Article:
Turning to Srdjan’s second and inter-related point, I have wondered how well my own posited conceptual architecture of Eurocentrism and scientific racism would stand up were I to have taken a magnifying glass to a range of say French and especially Eastern European international thinkers (including non-Marxist Russians). My hunch, though, has been that such an exploration, fascinating though it would be, would probably not disturb my conceptual architecture, nor reveal anything substantively new that might challenge in a fundamental sense my heuristic. I suspect that many Russian thinkers would probably fit into my various categories, with the main difference being for example, that Russian imperialist thinkers would advocate Russian imperialism as opposed to those German imperialists who advocate German imperialism or the American imperialist thinkers who advocate American imperialism. The question is, however, whether this is just wishful thinking on my part. Actually, I would be most intrigued as to whether my schema fits in the non-Anglo-Saxon world of international theory and, if necessary, I would be open to retooling my conceptual arsenal. Unfortunately I have not examined Kojève and so cannot enter into an informed discussion here with Srdjan. But it is interesting to note from Srdjan’s extensive discussion that in fact this thinker might well fit into several of my categories. I could, of course, go away and read through Kojève’s work to answer this question, but it is the wider point that Srdjan makes which is the key here – namely whether consideration of non-Anglo-Saxon thinkers might provide for an alternative heuristic. So I remain sceptical but certainly open to this, though until someone plies this potentially fascinating territory it is impossible to be conclusive either way.

The final major issue that Srdjan raises concerns my point about the need to resist ‘interpretivist imputation’. This is something that Srdjan advances in some detail and it is yet another very interesting point. I will confess that I have now had three goes trying to respond to this, none of which I am happy with since every time I try the response becomes too long and overly complex – frankly too complex to work in this blog setting. This is in large part because there are many issues that are tied up here and to unpack them all becomes an exercise of essay-like proportions. I would prefer to discuss this directly with Srdjan than go into it here, though in saying this I by no means wish to appear dismissive or to imply that the issue is not interesting or indeed significant.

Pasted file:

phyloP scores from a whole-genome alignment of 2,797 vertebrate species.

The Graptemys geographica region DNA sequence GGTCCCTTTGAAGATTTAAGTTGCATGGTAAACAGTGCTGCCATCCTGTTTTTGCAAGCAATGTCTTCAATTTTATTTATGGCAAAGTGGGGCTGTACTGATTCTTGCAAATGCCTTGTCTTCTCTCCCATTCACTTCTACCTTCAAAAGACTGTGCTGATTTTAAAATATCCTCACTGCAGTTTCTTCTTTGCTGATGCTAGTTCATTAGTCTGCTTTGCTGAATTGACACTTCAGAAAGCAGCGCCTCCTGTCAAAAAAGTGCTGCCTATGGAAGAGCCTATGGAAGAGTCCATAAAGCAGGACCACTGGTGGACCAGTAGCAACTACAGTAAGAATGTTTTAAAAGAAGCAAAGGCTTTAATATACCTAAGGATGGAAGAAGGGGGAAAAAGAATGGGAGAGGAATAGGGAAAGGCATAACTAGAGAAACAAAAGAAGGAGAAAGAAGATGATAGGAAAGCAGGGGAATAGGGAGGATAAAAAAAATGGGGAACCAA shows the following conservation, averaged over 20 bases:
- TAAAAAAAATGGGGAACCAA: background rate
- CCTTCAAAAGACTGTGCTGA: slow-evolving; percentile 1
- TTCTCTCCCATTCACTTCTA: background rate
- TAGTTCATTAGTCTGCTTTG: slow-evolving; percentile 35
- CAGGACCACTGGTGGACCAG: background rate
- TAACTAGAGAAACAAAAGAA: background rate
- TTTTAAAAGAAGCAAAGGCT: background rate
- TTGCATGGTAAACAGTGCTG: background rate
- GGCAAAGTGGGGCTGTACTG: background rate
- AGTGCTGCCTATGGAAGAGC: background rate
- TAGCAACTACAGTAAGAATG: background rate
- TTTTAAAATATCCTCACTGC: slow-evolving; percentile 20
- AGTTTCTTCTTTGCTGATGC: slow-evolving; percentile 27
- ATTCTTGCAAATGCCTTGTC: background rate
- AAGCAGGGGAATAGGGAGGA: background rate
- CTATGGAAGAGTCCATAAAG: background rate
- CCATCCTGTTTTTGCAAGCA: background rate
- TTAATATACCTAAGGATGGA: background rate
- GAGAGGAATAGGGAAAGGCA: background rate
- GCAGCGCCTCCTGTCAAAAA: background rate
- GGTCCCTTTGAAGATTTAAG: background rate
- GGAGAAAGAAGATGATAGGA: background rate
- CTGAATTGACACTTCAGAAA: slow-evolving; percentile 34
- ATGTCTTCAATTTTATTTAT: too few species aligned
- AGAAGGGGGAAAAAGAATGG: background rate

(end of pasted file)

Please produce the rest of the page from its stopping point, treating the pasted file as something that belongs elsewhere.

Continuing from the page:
5. Eurocentrism as an all-pervading property of International Theory?

Johann Gottfried Herder


Belatedly I now turn to consider Brett’s response. This will necessarily be very brief since as Brett explicitly states, his response was not meant to be a critique of my book but serves as a means of extending the critique of Eurocentrism in international theory. Having said this, though, he raises one or two issues that appear critical, albeit obliquely. He suggests that Oswald Spengler was not a Eurocentric institutionalist, contra my statement to that effect, but that Spengler enunciated claims which meet with postcolonial/non-Eurocentric sentiments. Interestingly, I would add that Arnold Toynbee made similar pronouncements. And Brett says much the same about Johann Gottfried Herder (with which I am in sympathy).